Makerspaces can be found in many places: engineering departments, labs, and even as “pop-ups,” but a common place to find one is the library. The library was traditionally viewed as a place where information and knowledge were stored and accessed. It was, and is, open to all in the community. The popularity of makerspaces in public libraries is well documented, but it’s a growing phenomenon in academic libraries on college campuses—even though academic libraries are places where students, faculty, and other community members meet to study, learn, and collaborate. Consistent with this mission, the makerspace allows the diverse population of a college campus to come together and create. The library provides access to tools and guidance and the opportunity to collaborate.
As makerspaces became more popular, Gonzaga University librarian Caitlin Bagley launched a survey of library adopters. She incorporated survey data to profile nine libraries in her book Makerspaces: Top Trailblazing Projects. The profiles provide information about makerspace funding, staffing, tools, marketing, demographics, and room design. Bagley makes a strong case for creating a makerspace, as well as information about fees, donations, and grants.
Ellyssa Kroski is the director of IT at the New York Law Institute and edits the “Practical Guides for Librarians” series. Makerspaces: A Practical Guide for Librarians is part of that series and a second edition of John Burke’s 2014 guide. Kroski’s edit updates one of the earliest makerspace books tailored toward librarians. Included in this edition are insights from a 2017 survey, new library profiles, and updates of tools and techniques along with advice and a revised bibliography. Kroski also edited the invaluable Makerspace Librarian’s Sourcebook, which contains chapters devoted to pedagogy, prototypes, diversity, safety, and guidelines for a wide variety of makerspace technologies and projects. With references, further reading, and additional content concluding each chapter, this book is an essential item in the makerspace librarian’s toolkit.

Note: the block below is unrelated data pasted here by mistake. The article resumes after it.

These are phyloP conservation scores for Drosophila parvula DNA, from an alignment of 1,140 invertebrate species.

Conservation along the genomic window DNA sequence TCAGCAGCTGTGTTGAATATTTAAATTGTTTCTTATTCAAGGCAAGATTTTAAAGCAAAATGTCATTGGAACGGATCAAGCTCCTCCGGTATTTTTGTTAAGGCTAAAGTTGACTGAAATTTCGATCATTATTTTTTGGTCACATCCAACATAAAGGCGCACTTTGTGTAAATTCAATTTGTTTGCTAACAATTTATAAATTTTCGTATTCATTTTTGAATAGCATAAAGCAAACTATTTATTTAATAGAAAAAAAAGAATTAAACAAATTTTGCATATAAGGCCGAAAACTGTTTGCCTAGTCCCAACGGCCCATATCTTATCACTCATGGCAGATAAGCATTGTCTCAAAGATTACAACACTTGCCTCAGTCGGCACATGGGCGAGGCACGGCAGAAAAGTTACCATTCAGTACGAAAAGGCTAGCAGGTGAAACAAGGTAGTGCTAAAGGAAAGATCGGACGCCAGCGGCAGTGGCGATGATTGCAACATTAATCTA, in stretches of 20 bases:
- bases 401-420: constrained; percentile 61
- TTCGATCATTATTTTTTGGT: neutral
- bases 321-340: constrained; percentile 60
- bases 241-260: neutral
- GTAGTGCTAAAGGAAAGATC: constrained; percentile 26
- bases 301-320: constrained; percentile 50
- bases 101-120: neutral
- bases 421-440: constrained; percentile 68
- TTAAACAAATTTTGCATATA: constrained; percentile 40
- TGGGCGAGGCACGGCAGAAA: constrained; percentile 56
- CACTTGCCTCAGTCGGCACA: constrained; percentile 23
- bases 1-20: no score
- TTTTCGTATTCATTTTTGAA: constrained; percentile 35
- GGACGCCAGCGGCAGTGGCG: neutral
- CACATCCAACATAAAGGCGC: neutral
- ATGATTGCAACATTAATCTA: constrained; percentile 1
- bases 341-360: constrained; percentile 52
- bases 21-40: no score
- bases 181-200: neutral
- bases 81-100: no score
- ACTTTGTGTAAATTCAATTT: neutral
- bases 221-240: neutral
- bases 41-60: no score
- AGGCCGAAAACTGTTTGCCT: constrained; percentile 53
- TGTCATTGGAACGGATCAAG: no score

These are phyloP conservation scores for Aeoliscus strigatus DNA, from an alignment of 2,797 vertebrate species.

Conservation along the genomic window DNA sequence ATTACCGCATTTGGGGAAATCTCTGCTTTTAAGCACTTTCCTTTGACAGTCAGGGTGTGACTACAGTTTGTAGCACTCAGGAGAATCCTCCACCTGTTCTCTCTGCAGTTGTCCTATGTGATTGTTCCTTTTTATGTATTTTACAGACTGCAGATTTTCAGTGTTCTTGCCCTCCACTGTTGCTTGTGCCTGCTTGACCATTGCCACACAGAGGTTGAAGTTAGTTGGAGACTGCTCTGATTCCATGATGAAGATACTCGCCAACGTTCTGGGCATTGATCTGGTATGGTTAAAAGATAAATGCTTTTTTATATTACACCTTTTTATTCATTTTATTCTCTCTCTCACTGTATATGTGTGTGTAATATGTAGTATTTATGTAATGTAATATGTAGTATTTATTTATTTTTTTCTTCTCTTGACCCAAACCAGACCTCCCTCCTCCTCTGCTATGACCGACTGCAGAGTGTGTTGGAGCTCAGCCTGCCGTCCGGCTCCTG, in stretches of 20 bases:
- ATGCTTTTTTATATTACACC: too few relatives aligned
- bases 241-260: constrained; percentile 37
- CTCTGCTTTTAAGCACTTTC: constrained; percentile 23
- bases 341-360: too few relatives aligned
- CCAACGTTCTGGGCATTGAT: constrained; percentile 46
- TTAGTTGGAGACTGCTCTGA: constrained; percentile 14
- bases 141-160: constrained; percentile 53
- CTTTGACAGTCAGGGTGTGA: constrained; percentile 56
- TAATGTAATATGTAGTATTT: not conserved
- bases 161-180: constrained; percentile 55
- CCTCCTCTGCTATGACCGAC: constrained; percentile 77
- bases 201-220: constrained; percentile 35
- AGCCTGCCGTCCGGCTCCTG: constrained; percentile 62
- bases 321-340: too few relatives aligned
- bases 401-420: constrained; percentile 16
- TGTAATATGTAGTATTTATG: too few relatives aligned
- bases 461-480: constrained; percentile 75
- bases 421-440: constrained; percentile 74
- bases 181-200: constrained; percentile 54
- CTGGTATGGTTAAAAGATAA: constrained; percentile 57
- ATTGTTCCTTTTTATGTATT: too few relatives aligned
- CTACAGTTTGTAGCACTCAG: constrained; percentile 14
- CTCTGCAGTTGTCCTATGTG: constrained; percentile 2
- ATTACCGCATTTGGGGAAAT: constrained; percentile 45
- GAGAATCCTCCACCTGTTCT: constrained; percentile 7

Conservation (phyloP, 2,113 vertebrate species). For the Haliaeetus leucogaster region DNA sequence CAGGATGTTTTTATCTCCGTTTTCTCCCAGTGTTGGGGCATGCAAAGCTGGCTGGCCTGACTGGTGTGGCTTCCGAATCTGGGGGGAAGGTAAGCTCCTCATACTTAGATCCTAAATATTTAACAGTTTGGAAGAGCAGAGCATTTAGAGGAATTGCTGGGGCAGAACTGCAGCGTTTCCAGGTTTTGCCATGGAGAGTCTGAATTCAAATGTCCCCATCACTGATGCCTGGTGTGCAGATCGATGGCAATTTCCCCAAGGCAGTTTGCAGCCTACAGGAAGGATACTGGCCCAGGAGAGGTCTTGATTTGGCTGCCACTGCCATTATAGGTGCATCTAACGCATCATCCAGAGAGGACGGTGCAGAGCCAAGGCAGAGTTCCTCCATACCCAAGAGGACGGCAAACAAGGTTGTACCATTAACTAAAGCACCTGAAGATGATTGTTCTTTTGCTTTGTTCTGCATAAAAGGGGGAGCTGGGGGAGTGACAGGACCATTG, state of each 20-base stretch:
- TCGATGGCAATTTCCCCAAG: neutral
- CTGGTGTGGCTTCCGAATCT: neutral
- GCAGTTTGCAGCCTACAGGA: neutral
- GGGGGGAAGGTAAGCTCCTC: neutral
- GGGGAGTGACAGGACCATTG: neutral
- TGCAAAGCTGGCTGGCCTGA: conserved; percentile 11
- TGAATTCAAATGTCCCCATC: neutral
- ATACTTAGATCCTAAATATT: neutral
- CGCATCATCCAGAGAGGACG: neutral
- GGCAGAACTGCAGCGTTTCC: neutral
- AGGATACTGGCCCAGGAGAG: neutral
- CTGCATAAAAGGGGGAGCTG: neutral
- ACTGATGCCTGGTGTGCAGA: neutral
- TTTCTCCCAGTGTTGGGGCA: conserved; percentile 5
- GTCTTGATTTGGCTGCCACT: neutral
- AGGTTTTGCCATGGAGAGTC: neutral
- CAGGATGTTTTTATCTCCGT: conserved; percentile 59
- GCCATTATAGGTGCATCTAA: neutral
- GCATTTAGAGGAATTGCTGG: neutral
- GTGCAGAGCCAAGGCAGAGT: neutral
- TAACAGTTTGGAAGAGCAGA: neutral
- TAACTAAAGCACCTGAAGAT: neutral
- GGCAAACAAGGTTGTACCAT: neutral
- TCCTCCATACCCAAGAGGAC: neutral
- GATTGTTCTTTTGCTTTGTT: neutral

Theresa Willingham, head of the Foundation for Community Driven Innovation and creative space designer for Eureka! Factory—an organization that assists libraries with the development of makerspaces—is an author of note in the movement. Her book Makerspaces in Libraries provides a practical introduction to the makerspace concept. While geared more toward public libraries, content is applicable for academic libraries as well. Library Makerspaces is a natural follow-up to the earlier Makerspaces in Libraries. Topics include makerspace culture, best practices for libraries, designing and managing spaces, and programming. Willingham stresses the importance of getting to know the space’s users and their unique needs: for instance, some might want a more artsy makerspace while others are more tech oriented. The community should drive the direction of the space, and the space must be adaptable.
Make It Here: Inciting Creativity and Innovation in Your Library, by Matthew Hamilton and Dara Hanke Schmidt, serves as an excellent handbook for evaluating specific makerspace needs, offering guidance for implementing, launching, running, and evaluating your space. Specific library makerspaces are profiled at the end of each chapter. A useful bibliography is also included.
Megan Egbert, district program manager at the Meridian Library District in Idaho, wrote Creating Makers: How to Start a Learning Revolution at Your Library, which focuses on the maker rather than the physical space devoted to making. She describes the characteristics of a maker and differentiates between making, tinkering, DIY, and crafting. According to Egbert, making—propelled by the maker, not the educator or librarian—offers multifaceted learning opportunities. The author asserts that making works for a variety of disciplines. Most importantly, she discusses why making matters for libraries and offers many practical ideas for starting a makerspace.